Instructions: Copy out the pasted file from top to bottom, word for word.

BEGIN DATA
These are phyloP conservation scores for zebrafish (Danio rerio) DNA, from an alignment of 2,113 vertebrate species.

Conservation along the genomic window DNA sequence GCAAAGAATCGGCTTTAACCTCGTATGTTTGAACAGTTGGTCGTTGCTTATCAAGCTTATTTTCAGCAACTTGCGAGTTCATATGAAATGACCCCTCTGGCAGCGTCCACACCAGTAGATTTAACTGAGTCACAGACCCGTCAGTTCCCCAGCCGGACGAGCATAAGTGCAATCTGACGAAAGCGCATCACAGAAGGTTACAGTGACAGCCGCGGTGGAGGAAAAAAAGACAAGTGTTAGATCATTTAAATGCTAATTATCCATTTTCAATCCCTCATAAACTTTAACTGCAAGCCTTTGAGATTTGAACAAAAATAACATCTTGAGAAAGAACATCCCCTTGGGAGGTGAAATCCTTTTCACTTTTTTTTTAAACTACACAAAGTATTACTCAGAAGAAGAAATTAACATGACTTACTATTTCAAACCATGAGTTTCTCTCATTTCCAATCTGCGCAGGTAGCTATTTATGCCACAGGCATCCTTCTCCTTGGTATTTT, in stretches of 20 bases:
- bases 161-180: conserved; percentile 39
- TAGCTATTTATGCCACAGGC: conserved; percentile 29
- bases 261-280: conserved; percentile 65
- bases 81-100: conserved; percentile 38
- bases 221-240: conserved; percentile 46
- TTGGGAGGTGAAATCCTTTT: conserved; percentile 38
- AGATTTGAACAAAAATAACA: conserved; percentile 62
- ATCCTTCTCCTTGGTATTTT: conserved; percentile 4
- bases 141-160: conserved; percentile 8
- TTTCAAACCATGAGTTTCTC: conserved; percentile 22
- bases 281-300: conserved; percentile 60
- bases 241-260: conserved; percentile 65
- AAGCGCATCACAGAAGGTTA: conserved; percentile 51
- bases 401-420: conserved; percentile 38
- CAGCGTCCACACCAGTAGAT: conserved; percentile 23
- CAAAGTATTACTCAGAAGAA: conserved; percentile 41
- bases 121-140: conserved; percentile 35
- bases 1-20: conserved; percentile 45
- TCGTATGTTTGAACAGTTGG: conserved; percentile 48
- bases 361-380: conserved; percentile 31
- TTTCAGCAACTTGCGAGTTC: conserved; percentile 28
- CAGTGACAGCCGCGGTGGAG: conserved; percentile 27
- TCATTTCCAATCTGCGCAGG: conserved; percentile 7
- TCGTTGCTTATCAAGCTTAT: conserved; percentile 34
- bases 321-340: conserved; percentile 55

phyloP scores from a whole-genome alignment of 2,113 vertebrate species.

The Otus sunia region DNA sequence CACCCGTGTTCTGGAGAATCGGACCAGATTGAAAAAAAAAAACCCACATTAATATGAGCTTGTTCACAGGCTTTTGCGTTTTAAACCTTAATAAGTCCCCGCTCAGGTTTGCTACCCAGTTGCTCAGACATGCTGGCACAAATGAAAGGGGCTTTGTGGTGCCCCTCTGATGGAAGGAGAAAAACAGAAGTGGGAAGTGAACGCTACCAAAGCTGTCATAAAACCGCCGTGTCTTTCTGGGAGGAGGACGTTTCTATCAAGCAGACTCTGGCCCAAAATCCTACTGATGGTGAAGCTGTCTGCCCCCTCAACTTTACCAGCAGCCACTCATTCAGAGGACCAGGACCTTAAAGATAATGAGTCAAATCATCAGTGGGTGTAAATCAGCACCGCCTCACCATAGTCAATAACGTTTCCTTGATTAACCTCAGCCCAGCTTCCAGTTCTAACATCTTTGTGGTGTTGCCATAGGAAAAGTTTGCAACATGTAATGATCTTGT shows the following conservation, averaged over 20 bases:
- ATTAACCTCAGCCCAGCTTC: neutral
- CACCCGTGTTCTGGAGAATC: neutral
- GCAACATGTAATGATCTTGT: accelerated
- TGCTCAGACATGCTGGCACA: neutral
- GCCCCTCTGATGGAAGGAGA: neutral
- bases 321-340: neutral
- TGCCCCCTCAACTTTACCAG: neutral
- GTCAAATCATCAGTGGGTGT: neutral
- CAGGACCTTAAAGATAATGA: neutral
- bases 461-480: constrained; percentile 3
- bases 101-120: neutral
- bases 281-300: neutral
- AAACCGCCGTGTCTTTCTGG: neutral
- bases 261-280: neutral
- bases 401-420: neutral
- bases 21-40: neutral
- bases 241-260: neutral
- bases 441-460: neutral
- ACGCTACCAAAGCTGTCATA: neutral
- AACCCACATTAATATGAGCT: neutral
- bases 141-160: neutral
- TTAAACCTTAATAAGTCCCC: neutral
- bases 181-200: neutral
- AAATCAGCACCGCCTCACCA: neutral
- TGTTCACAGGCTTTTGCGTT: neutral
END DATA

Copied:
These are phyloP conservation scores for zebrafish (Danio rerio) DNA, from an alignment of 2,113 vertebrate species.

Conservation along the genomic window DNA sequence GCAAAGAATCGGCTTTAACCTCGTATGTTTGAACAGTTGGTCGTTGCTTATCAAGCTTATTTTCAGCAACTTGCGAGTTCATATGAAATGACCCCTCTGGCAGCGTCCACACCAGTAGATTTAACTGAGTCACAGACCCGTCAGTTCCCCAGCCGGACGAGCATAAGTGCAATCTGACGAAAGCGCATCACAGAAGGTTACAGTGACAGCCGCGGTGGAGGAAAAAAAGACAAGTGTTAGATCATTTAAATGCTAATTATCCATTTTCAATCCCTCATAAACTTTAACTGCAAGCCTTTGAGATTTGAACAAAAATAACATCTTGAGAAAGAACATCCCCTTGGGAGGTGAAATCCTTTTCACTTTTTTTTTAAACTACACAAAGTATTACTCAGAAGAAGAAATTAACATGACTTACTATTTCAAACCATGAGTTTCTCTCATTTCCAATCTGCGCAGGTAGCTATTTATGCCACAGGCATCCTTCTCCTTGGTATTTT, in stretches of 20 bases:
- bases 161-180: conserved; percentile 39
- TAGCTATTTATGCCACAGGC: conserved; percentile 29
- bases 261-280: conserved; percentile 65
- bases 81-100: conserved; percentile 38
- bases 221-240: conserved; percentile 46
- TTGGGAGGTGAAATCCTTTT: conserved; percentile 38
- AGATTTGAACAAAAATAACA: conserved; percentile 62
- ATCCTTCTCCTTGGTATTTT: conserved; percentile 4
- bases 141-160: conserved; percentile 8
- TTTCAAACCATGAGTTTCTC: conserved; percentile 22
- bases 281-300: conserved; percentile 60
- bases 241-260: conserved; percentile 65
- AAGCGCATCACAGAAGGTTA: conserved; percentile 51
- bases 401-420: conserved; percentile 38
- CAGCGTCCACACCAGTAGAT: conserved; percentile 23
- CAAAGTATTACTCAGAAGAA: conserved; percentile 41
- bases 121-140: conserved; percentile 35
- bases 1-20: conserved; percentile 45
- TCGTATGTTTGAACAGTTGG: conserved; percentile 48
- bases 361-380: conserved; percentile 31
- TTTCAGCAACTTGCGAGTTC: conserved; percentile 28
- CAGTGACAGCCGCGGTGGAG: conserved; percentile 27
- TCATTTCCAATCTGCGCAGG: conserved; percentile 7
- TCGTTGCTTATCAAGCTTAT: conserved; percentile 34
- bases 321-340: conserved; percentile 55

phyloP scores from a whole-genome alignment of 2,113 vertebrate species.

The Otus sunia region DNA sequence CACCCGTGTTCTGGAGAATCGGACCAGATTGAAAAAAAAAAACCCACATTAATATGAGCTTGTTCACAGGCTTTTGCGTTTTAAACCTTAATAAGTCCCCGCTCAGGTTTGCTACCCAGTTGCTCAGACATGCTGGCACAAATGAAAGGGGCTTTGTGGTGCCCCTCTGATGGAAGGAGAAAAACAGAAGTGGGAAGTGAACGCTACCAAAGCTGTCATAAAACCGCCGTGTCTTTCTGGGAGGAGGACGTTTCTATCAAGCAGACTCTGGCCCAAAATCCTACTGATGGTGAAGCTGTCTGCCCCCTCAACTTTACCAGCAGCCACTCATTCAGAGGACCAGGACCTTAAAGATAATGAGTCAAATCATCAGTGGGTGTAAATCAGCACCGCCTCACCATAGTCAATAACGTTTCCTTGATTAACCTCAGCCCAGCTTCCAGTTCTAACATCTTTGTGGTGTTGCCATAGGAAAAGTTTGCAACATGTAATGATCTTGT shows the following conservation, averaged over 20 bases:
- ATTAACCTCAGCCCAGCTTC: neutral
- CACCCGTGTTCTGGAGAATC: neutral
- GCAACATGTAATGATCTTGT: accelerated
- TGCTCAGACATGCTGGCACA: neutral
- GCCCCTCTGATGGAAGGAGA: neutral
- bases 321-340: neutral
- TGCCCCCTCAACTTTACCAG: neutral
- GTCAAATCATCAGTGGGTGT: neutral
- CAGGACCTTAAAGATAATGA: neutral
- bases 461-480: constrained; percentile 3
- bases 101-120: neutral
- bases 281-300: neutral
- AAACCGCCGTGTCTTTCTGG: neutral
- bases 261-280: neutral
- bases 401-420: neutral
- bases 21-40: neutral
- bases 241-260: neutral
- bases 441-460: neutral
- ACGCTACCAAAGCTGTCATA: neutral
- AACCCACATTAATATGAGCT: neutral
- bases 141-160: neutral
- TTAAACCTTAATAAGTCCCC: neutral
- bases 181-200: neutral
- AAATCAGCACCGCCTCACCA: neutral
- TGTTCACAGGCTTTTGCGTT: neutral